For a physics project I'm changing the temperature of a rubber band and measuring elasticity. The rubber band will be tied to a mass and will be heated in a water bath.

Some sources show data of the rubber band becoming softer and stretchier (there is data of this), whereas others list that the entropic force results in the rubber band contracting. There are demonstrations of this on Youtube, but no data.

Here are a few examples of the sources that say the band will become stretchier when heated:

http://tuhsphysics.ttsd.k12.or.us/Research/IB08/FrazPoinFurm/index.htm#Graph https://www.1000sciencefairprojects.com/Physics/elasticity-vs-temperature.php http://tuhsphysics.ttsd.k12.or.us/Research/IB10/RajeJaneHerm/index.htm#Background:

Graph from source 1 Table from source 2 Table from source 3

Why is there a contradiction? If I were to try this myself with a heat bath, which would be the most likely outcome? I am going to use the same type of rubber band as used in the sources above.


The apparently contradictory results can be explained as follow.

There are two ways that temperature affects the length of a stretched rubber band. The first is thermal expansion - an unstretched rubber band will, like most materials, tend to expand when heated. The second is a change to the Young's modulus - the proportion by which the rubber band will stretch when subject to a given stress or load. The Young's modulus of rubber increases when it is heated (see this Wikipedia article. As the Young's modulus increases, the proportion by which the band is stretched by a given load decreases.

Notice that these two effects act in opposite directions. Which one is greater depends on the load placed on the rubber band.

For example, supposed a rubber band at room temperature has an unstretched length of $10$ cm and a load of $100$ grams stretches it by $25\%$ to $12.5$ cm. A load of $200$ grams will then stretch it by $50\%$ to $15$ cm.

Now suppose the rubber band is heated and its unstretched length increases to $10.5$ cm. But its Young's modulus increases so that a load of $100$ grams now only stretches it by $20\%$. Its stretched length with a load of $100$g is therefore $10.5 \times 1.2 = 12.6$ cm, so the stretched length with the smaller load has increased by $0.1$ cm.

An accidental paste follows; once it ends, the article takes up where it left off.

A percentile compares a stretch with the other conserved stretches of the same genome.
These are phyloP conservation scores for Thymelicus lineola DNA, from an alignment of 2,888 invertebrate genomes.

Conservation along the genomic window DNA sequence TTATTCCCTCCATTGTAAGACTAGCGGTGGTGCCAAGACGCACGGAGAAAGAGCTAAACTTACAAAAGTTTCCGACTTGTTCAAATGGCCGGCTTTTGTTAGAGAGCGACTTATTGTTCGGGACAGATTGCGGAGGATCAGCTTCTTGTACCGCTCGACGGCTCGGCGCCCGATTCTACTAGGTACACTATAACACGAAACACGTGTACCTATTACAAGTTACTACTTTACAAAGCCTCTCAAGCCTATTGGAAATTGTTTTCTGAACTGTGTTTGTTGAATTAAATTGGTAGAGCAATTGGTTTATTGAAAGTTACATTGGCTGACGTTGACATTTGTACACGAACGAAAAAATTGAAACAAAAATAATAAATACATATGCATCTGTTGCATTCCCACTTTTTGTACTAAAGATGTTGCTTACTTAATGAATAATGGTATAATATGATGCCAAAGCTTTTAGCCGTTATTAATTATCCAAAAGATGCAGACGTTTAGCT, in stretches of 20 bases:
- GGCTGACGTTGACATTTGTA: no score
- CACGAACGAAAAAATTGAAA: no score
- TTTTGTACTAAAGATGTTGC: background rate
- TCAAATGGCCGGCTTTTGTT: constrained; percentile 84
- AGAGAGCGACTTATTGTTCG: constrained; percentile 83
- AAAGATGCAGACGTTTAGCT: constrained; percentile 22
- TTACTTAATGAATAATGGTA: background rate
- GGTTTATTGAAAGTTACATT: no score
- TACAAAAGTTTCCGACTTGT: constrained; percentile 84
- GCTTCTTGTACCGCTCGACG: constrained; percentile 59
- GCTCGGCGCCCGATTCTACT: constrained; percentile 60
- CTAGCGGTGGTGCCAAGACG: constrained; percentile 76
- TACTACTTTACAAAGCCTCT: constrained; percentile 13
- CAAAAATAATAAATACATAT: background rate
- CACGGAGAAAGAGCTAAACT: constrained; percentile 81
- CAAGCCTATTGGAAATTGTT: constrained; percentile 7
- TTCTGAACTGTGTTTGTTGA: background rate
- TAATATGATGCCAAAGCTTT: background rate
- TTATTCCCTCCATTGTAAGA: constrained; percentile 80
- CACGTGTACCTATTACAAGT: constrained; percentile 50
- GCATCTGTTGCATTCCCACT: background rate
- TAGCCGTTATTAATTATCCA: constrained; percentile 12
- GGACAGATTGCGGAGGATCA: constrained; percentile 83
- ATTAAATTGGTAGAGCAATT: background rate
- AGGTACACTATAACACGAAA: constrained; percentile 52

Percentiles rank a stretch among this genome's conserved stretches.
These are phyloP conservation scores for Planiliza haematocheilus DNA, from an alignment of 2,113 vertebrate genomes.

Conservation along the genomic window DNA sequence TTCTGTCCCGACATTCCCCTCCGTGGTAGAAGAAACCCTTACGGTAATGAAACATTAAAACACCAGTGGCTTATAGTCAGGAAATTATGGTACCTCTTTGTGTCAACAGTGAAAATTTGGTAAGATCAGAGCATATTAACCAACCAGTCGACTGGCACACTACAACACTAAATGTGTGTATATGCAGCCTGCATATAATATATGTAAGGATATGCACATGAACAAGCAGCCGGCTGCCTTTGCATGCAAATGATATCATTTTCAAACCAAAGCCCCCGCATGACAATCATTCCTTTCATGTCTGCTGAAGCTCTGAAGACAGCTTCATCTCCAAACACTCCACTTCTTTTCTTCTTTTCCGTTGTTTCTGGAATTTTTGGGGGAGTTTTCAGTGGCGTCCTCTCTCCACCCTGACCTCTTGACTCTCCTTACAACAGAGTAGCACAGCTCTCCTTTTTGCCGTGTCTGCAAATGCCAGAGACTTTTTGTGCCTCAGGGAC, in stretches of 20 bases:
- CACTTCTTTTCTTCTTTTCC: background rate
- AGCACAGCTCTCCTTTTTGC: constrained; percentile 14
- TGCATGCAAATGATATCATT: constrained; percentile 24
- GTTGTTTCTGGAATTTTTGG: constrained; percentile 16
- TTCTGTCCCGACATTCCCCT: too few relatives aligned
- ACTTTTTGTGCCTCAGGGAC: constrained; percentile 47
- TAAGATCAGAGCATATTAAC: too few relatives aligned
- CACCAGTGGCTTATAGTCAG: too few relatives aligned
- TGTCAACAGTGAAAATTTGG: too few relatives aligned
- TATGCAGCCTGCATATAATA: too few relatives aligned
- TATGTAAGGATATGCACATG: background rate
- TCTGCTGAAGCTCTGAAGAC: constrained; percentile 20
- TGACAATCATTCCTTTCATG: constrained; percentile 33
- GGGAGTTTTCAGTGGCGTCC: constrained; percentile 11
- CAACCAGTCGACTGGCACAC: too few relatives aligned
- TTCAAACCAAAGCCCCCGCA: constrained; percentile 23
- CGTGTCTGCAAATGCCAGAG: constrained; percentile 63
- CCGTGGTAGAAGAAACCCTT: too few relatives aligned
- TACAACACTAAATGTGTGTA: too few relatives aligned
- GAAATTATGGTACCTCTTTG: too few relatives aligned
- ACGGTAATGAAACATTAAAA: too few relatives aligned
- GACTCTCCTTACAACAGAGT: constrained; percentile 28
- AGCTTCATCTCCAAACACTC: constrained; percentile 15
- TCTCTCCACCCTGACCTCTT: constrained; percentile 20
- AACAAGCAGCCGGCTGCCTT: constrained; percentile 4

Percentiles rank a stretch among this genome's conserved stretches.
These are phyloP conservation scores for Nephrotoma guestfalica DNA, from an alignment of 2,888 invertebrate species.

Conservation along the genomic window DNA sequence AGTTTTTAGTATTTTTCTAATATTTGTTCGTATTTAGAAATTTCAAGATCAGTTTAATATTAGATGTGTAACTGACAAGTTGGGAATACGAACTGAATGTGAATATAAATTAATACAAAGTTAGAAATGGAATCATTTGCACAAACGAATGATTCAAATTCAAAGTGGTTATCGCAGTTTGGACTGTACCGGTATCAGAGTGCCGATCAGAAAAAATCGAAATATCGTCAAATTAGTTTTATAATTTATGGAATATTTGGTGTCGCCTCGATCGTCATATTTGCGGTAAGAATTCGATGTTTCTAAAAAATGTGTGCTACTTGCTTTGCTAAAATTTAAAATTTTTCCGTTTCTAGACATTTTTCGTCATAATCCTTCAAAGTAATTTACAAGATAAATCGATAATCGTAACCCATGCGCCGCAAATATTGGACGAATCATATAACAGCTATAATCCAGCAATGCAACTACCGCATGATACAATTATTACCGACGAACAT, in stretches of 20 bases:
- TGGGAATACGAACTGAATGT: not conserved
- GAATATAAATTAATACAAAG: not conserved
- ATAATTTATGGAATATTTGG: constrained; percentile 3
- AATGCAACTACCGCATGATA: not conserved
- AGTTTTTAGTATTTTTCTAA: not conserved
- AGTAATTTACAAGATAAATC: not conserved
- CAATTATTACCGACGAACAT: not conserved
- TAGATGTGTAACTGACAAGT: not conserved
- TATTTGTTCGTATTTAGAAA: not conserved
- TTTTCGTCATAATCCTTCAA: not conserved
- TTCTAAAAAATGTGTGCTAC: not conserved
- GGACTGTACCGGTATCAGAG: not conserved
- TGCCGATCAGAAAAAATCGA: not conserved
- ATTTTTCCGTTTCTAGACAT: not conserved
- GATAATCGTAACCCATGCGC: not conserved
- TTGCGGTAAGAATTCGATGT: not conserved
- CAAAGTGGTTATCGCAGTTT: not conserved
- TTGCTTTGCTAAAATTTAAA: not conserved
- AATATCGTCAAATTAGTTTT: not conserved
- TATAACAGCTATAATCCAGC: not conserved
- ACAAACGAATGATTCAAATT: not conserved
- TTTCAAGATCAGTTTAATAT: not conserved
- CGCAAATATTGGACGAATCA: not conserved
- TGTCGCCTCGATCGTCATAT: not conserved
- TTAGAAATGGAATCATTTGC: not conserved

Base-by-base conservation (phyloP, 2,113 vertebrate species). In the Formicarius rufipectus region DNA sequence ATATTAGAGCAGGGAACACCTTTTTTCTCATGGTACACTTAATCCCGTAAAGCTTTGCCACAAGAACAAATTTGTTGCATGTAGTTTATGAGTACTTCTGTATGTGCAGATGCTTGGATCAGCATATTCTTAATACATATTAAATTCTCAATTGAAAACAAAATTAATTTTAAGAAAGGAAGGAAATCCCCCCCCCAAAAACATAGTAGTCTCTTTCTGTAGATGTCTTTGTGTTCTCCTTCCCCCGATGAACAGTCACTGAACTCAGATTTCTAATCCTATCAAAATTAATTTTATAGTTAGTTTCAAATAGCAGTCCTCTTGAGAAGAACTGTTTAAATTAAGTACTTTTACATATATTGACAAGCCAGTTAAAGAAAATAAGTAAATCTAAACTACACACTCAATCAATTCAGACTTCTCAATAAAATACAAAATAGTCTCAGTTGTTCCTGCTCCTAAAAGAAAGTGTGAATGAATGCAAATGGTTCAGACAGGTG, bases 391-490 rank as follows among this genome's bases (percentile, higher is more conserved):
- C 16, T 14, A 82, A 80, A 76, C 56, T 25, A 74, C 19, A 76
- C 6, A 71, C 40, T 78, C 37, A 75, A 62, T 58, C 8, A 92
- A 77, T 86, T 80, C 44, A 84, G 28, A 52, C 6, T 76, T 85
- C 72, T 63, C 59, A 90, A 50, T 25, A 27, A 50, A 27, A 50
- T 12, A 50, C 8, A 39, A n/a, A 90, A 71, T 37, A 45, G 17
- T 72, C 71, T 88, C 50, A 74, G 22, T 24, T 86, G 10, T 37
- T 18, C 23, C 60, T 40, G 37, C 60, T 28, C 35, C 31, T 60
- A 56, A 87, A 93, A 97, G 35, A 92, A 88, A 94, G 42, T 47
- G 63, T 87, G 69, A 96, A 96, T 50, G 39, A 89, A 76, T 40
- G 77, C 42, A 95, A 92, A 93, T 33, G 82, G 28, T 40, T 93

However, a load of $ 200$ grams will now stretch the band by $40\%$ so its stretched length with a load of $200$ grams is $10.5 \times 1.4 = 14.7$ cm. So the stretched length with the higher load has decreased by $0.3$ cm.

So at a higher temperature the stretched length of a rubber band may increase with small loads, and at the same time decrease with larger loads.

I suggest you try the experiment for yourself, collecting data over a range of light, medium and heavy loads.

  • $\begingroup$ Thank you for your explanation! If the mass is kept constant (at 100g lets say) but the temperature is increased, would it be accurate to assume that the stretched length will be consistently greater? (for selected temperature values before plastic deformation occurs). I'm asking this as in my experiment, the Independent variable is the temperature. I will personally try this out for myself too, as I believe that this would help greatly. $\endgroup$ Oct 4 '20 at 11:58
  • $\begingroup$ @elasticityvsheat That depends on the characteristics of your rubber band. I made up numbers in order to give an illustration. In general, light loads should show an increase in stretched length, heavy loads should show a decrease. $\endgroup$
    – gandalf61
    Oct 4 '20 at 12:04
  • $\begingroup$ Thank you for the clarification, I will perform a test experiment this week and will mark this as the accepted answer if it works. Thanks once again for your help, @gandalf61 :) $\endgroup$ Oct 4 '20 at 12:07
  • $\begingroup$ So I asked my Physics teacher about this and she verified what you said. She also recommended that I try it out as it is extremely variable depending on the rubber band and the mass attached to it. She also recommended that if the mass causes it to contract, that I should reduce the mass so I can measure the thermal expansion without the entropic force induced by a larger mass creating the opposite result. An immense thank you for answering my question, have a good day! $\endgroup$ Oct 5 '20 at 16:18

Your Answer

By clicking “Post Your Answer”, you agree to our terms of service, privacy policy and cookie policy

Not the answer you're looking for? Browse other questions tagged or ask your own question.